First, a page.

DEAR BOB: In 1993, my wife’s father died. He left everything to her in his will. There are no siblings or other close relatives. Knowing she inherited the house, we moved our family in and have been living in the house and paying its mortgage ever since. Now that our kids are grown and on their own, we want to sell the house and “downsize” for our retirement years ahead. However, when we talked with a Realtor about listing the house for sale, she said we can’t sell it until my father-in-law’s estate is probated and the house title is transferred to my wife. Is there any way to avoid probate? –Jerome W.

DEAR JEROME: No. However, many states have speedy small estate probate procedures for situations like the one you describe. Because your late father-in-law willed his house, probate court proceedings are usually required.

Purchase Bob Bruss reports online.

Probate could have been completely avoided if he held title in his revocable living trust, specifying that after his death the house should go to your wife. However, it’s now too late for that.

I suggest that your wife consult a local experienced probate attorney to probate the will. He or she can often expedite uncontested probate matters in less than the six to 12 months usually required.

But your wife has another problem to consider. When she receives the title, she will receive a new stepped-up basis to market value in 1993. Since then, the house has probably greatly appreciated in market value.

However, you and she can’t qualify for the Internal Revenue Code 121 principal residence sale tax exemption up to $500,000 because she hasn’t owned the house at least 24 months (although you both clearly meet the 24-month occupancy test). Consultation with your tax adviser is strongly suggested.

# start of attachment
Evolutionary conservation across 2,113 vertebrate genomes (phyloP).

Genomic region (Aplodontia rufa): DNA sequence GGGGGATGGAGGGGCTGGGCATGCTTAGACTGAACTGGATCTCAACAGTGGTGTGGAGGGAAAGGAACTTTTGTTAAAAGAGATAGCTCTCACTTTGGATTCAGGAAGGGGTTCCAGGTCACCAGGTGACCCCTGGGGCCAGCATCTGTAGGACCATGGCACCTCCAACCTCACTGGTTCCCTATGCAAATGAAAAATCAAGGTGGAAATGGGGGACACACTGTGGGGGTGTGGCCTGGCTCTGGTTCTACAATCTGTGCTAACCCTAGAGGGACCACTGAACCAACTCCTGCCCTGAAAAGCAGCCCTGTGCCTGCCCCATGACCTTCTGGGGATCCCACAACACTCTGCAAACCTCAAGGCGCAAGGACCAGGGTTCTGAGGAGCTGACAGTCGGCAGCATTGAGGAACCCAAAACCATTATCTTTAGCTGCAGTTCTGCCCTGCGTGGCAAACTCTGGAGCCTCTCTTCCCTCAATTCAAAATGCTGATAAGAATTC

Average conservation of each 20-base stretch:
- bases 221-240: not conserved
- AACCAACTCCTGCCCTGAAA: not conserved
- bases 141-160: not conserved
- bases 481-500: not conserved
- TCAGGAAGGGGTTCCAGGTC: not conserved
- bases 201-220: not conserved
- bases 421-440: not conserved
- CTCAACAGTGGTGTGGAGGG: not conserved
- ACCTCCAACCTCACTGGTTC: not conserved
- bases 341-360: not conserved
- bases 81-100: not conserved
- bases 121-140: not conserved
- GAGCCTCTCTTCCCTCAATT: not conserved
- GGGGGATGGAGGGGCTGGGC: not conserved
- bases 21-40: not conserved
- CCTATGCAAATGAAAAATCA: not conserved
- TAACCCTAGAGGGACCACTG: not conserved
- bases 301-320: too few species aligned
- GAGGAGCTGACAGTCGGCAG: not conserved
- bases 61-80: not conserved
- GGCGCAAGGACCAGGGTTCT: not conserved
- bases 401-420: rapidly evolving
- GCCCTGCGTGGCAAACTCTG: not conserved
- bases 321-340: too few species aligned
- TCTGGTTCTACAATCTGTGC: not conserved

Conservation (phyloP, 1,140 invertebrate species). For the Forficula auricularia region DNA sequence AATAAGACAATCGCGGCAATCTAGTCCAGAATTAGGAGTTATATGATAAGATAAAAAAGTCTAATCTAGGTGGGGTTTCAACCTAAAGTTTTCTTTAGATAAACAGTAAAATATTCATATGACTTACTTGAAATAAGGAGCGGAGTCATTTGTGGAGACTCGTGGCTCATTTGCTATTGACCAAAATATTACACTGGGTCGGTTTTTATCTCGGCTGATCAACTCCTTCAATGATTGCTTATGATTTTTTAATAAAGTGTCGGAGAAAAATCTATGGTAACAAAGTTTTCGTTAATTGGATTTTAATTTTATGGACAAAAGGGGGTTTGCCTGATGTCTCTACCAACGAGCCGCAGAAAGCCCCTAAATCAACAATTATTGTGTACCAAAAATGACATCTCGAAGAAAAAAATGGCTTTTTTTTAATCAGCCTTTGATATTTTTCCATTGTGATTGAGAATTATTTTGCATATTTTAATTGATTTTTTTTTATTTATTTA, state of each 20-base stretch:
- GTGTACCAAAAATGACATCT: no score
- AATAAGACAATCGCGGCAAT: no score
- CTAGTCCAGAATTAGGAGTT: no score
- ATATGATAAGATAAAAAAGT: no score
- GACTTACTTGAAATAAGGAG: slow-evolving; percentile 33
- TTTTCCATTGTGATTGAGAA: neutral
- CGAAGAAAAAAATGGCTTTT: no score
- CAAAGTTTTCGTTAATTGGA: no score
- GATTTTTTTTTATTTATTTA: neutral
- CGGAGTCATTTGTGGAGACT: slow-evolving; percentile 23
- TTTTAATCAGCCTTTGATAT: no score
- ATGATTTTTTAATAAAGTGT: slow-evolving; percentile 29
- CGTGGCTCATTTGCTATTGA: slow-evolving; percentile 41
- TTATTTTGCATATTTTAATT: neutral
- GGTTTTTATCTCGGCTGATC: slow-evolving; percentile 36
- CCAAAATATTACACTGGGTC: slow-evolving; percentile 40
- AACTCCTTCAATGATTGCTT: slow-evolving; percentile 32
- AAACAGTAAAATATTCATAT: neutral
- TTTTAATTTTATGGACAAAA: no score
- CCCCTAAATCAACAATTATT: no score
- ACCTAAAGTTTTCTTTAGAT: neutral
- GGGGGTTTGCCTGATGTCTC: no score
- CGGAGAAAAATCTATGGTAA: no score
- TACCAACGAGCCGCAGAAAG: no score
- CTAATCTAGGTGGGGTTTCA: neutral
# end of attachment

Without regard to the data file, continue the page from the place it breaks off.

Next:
DEAR BOB: About five years ago, my aunt died. She left everything to me, including a worthless lot. I consulted several nearby Realtors and they wouldn’t even list it for sale as it is only worth around $5,000. However, the county keeps sending me the property tax bills, which I haven’t paid. They have tried to sell the property at a tax sale but nobody will buy it even for the amount of unpaid property taxes. Now the county reported to the credit bureaus that I owe the unpaid taxes and this is hurting my credit rating. What can I do? –Ralph R.

DEAR RALPH: It is very unfair for counties to report unpaid property taxes to the credit bureaus, especially when you inherited worthless property you don’t want.

Perhaps you can contact the county tax collector to see if he will accept your quitclaim deed in return for canceling the property taxes. Then you can tell the credit bureaus the property taxes have been cancelled so the adverse information can be removed from your credit reports.


DEAR BOB: I live in a condo complex where one owner has four barking dogs. The neighbor has never walked the dogs and keeps them in a tiny fenced patio. The smell is unbearable in hot weather. The condo homeowner’s association refuses to act even though the CC&Rs (covenants, conditions and restrictions) only allow one small pet. What can be done? –Dorothy J.

DEAR DOROTHY: Shame on your ineffective homeowner association board of directors and officers for refusing to enforce the CC&Rs. However, your city or county health department, or the local humane society, can take action to abate this nuisance, which is also a health problem. A few phone calls should solve the problem.

The new Robert Bruss special report, “How to Sell Your House or Condo for Top Dollar With or Without a Real Estate Agent,” is now available for $5 from Robert Bruss, 251 Park Road, Burlingame, CA 94010 or by credit card at 1-800-736-1736 or instant Internet delivery at Questions for this column are welcome at either address.

(For more information on Bob Bruss publications, visit his
Real Estate Center

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